Bliss Thru Shopping: TP or not TP: The toilet paper challenge

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There’s a single, fundamental issue we can all agree on this Inauguration Day: toilet paper.

As in, it’s good. And important. And you don’t realize how desperately you need it until it’s gone. And that not just any toilet paper will do.

There’s awfulness out there and now is not the time to stand, er, sit for it.

Thankfully, this is not a political issue during this long, divisive political season (despite the brief Pottygate situation that ran through the country like a bad burrito last week.) Toilet paper is a human issue.

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And, hey, Bag Lady and Shopping Siren are human! Also some percentage dark chocolate and chai, but mostly human!

So as our gift to humanity, we decided to put seven kinds of toilet paper bought at two Lewiston stores to the test. (We’re imagining that they’re the kind of Lewiston stores you’ll probably be at or near when you suddenly remember you need toilet paper, in an emergency kind of way.)

Using the time-honored scientific method of touching, ripping and dripping food coloring, we tested softness and durability. Everything was graded on a scale of 1 to 5, with 1 being I’d-rather-use-leaves and 5 being where-has-this-been-all-my-life. Let’s just say the results have us rethinking our toilet paper presumptions. 

Oh, the humanity.

• The Home Store, 1,250 single-ply sheets, Dollar Tree, $1

Softness: 3

Durability dry: 3

Durability wet: 3

You’re at the local dollar store to grab a last-minute birthday card and gift bag for your nephew when you remember, dang it, you ran out of toilet paper that morning. But you have to get to your nephew’s party! There’s no time to stop somewhere else! Wait, Dollar Tree sells toilet paper … 

We had little hope for this dollar-store single roll but were pleasantly surprised by its not-horrible-ness. It was super thin, but not scratchy. Our two drops of yellow food coloring bled through two sheets and started to spot on a third within our five-second test limit, but we expected much worse than that. 

Yay for beating low expectations! And, again, that’s not a political comment.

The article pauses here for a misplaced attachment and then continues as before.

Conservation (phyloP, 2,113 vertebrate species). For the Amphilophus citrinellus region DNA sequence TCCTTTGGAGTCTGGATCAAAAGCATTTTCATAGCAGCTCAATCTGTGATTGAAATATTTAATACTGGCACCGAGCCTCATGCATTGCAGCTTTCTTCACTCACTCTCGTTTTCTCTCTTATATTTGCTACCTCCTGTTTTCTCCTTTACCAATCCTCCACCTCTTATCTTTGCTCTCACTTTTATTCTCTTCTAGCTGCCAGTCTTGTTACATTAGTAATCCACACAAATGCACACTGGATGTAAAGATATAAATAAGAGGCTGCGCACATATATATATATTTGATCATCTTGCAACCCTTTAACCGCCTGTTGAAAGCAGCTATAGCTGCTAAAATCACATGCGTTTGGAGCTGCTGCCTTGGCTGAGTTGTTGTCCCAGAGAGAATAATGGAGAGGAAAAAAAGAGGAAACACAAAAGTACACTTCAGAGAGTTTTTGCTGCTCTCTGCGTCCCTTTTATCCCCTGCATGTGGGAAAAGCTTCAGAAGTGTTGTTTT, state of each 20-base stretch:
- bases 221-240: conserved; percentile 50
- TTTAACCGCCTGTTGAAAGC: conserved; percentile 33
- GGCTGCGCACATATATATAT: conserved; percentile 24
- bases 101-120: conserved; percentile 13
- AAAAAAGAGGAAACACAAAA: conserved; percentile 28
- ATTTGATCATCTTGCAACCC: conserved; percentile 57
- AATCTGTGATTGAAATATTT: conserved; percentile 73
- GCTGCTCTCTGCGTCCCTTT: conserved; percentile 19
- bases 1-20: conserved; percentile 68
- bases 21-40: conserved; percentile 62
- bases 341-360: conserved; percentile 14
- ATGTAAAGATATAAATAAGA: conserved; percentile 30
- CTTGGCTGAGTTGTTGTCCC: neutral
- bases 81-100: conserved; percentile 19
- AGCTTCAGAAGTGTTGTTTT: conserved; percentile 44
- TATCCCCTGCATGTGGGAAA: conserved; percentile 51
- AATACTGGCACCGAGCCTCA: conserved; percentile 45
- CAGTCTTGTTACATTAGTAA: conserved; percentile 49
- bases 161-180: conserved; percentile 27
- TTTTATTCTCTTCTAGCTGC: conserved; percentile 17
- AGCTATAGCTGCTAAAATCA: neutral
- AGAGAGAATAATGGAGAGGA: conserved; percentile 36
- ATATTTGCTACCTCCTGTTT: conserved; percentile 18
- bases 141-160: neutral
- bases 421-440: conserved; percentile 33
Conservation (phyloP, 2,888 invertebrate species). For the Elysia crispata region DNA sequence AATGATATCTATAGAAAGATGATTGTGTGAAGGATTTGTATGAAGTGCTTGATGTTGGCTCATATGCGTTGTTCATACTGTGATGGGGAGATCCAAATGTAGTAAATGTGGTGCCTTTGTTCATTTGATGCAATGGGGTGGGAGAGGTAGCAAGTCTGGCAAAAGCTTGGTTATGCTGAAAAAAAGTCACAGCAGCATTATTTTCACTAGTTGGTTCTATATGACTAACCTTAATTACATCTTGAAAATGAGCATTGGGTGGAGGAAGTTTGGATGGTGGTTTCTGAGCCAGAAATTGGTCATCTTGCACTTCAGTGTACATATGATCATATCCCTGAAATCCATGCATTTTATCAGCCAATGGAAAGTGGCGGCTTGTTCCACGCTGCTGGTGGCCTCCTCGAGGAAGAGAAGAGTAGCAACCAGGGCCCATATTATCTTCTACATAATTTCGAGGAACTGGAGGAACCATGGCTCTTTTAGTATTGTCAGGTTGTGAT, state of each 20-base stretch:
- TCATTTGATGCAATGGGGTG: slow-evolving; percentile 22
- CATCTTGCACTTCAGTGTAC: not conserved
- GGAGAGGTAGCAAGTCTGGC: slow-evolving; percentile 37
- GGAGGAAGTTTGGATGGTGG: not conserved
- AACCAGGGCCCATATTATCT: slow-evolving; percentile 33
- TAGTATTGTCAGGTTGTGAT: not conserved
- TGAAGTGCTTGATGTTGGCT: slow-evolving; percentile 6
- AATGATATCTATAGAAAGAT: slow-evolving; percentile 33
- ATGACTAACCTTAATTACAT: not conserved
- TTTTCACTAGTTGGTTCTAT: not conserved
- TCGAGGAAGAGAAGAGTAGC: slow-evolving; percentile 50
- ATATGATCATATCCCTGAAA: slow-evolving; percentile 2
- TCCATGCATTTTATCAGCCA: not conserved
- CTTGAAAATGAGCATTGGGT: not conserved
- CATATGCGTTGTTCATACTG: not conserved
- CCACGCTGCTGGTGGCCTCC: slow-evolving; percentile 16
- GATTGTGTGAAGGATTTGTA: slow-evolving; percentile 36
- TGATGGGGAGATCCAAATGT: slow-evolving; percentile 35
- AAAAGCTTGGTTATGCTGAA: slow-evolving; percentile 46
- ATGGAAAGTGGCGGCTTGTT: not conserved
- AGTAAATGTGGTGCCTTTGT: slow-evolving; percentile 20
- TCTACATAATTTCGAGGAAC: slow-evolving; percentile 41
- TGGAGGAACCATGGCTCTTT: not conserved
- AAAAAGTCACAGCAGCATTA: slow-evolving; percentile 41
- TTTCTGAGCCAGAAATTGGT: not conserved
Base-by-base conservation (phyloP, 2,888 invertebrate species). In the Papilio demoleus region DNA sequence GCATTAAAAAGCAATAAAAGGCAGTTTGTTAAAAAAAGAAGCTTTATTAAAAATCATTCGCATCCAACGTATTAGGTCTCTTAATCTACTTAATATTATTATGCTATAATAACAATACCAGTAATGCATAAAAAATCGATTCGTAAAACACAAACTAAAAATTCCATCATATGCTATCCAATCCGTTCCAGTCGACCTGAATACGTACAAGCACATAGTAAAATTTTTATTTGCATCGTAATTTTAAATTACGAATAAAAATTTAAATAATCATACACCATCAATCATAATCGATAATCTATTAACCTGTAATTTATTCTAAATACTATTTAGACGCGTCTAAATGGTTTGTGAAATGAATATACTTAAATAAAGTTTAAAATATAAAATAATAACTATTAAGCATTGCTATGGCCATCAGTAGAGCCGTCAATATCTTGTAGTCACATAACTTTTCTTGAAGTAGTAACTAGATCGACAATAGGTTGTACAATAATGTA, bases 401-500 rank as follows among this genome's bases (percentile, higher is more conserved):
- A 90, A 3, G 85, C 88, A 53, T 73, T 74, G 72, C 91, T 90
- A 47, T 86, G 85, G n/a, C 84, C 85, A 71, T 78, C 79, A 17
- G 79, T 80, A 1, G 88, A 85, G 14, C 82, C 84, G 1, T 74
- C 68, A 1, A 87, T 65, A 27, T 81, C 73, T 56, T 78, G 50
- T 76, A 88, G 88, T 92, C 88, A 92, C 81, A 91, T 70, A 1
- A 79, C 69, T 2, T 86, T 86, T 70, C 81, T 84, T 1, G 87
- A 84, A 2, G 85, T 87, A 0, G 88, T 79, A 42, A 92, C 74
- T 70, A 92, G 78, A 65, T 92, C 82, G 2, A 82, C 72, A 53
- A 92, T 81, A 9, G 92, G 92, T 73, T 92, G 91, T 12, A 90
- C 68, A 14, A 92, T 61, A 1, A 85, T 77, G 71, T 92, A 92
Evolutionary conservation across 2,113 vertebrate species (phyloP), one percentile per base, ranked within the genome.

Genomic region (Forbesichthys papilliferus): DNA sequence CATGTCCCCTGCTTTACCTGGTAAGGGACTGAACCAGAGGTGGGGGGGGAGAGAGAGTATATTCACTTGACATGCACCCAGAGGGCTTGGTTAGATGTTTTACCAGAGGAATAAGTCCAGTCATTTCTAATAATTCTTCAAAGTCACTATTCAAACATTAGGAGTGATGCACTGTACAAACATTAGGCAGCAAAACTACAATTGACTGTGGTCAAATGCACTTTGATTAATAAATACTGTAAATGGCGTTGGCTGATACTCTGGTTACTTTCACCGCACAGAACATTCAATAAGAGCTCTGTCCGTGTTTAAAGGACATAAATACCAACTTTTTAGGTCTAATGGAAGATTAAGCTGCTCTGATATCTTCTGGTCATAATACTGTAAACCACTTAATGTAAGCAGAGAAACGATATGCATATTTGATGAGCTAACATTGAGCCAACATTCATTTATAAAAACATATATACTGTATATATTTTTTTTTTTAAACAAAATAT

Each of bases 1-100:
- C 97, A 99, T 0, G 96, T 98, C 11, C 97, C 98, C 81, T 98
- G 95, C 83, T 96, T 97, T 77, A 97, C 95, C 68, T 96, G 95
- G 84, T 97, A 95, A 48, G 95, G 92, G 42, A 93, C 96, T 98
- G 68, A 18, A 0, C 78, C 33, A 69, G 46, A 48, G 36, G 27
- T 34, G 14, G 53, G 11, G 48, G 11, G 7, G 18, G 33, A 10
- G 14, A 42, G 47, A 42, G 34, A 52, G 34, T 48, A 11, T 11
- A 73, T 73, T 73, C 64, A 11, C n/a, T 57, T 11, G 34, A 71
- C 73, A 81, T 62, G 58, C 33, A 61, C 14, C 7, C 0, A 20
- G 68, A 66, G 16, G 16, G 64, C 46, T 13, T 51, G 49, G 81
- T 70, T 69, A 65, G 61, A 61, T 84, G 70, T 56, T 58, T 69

• The Home Store, 1,100 two-ply sheets, Dollar Tree, $1

Softness: 2

Durability dry: 4

Durability wet: 4

The raised butterfly-and-flower pattern didn’t do this toilet paper any softness favors. That said, it was oddly durable, both dry and wet, with our food coloring barely leaching onto the second sheet. So if you’re liking the idea of dollar-store TP but want something just slightly more durable than the regular dollar-store TP, you have your winner here.

The rest of us will be over here emailing the nice people at The Home Store to ask them to please knock it off with the flowers and butterflies already.

• Angel Soft, 528 two-ply sheets, Dollar Tree, $1

Softness: 1

Durability dry: 3

Durability wet: 4

Shopping Siren commented that this pattern-heavy TP was like taking a doily into the bathroom and she was so right. Let’s leave the ornate tin punch-type, to, well, tin. It doesn’t belong anywhere near you or your nether regions.

• Scott, 1,000 single-ply sheets, Rite Aid, $1.69

Softness: 3

Durability dry: 3

Durability wet: 4

Softness and a strong performance; white and plain, it won’t win any beauty pageants, but this natural go-to doesn’t have to. Feel free to just grab it and go.

We know. Some weeks these things just write themselves.

• Charmin Ultra Strong, 616 two-ply sheets, Rite Aid, $4.49

Softness: 4

Durability dry: 4 

Durability wet: 5

So this toilet paper rock star talks a good game — and lived up to it. And for the price, it ought to.

This just affirms our trust in cartoon bears

• Cottonelle, 760 1-ply sheets, Rite Aid, $4.99

Softness: 3

Durability dry: 2

Durability wet: 5

Designed to clean better with “clean ripple texture,” according to the package. But, apparently, not so much designed to hold together. This toilet paper did a great job with our wet durability test, but it fell apart in our dry durability test. Like, literally. It ripped and shredded with such ease that we felt super-powered. Not sure how someone engineers a TP that is better wet than dry, but that may not be a bad thing, now that we think about it.

• Simplify, 600 2-ply sheets, Rite-Aid, $1

Softness: 2

Durability dry: 4

Durability wet: 4

Feels single ply even though it’s double ply, and the dots-and-flowers pattern feels rough and potentially pokey in a way you don’t want toilet paper to be. But surprise! It didn’t rip easily and the food coloring bled through just two sheets, which means it’s pretty durable, both dry and wet.

Just. If a flower pokes you in a bad place, don’t say we didn’t warn you.

Bag Lady and Shopping Siren’s true identities are protected by a pair of stylish, sweater-wearing Doberman pinschers (who blame the cat for all teeth marks in the toilet paper, even though there’s no cat) and the Customer Service counter at the Sun Journal. You can reach them at baglady@sunjournal.com and shoppingsiren@sunjournal.com.

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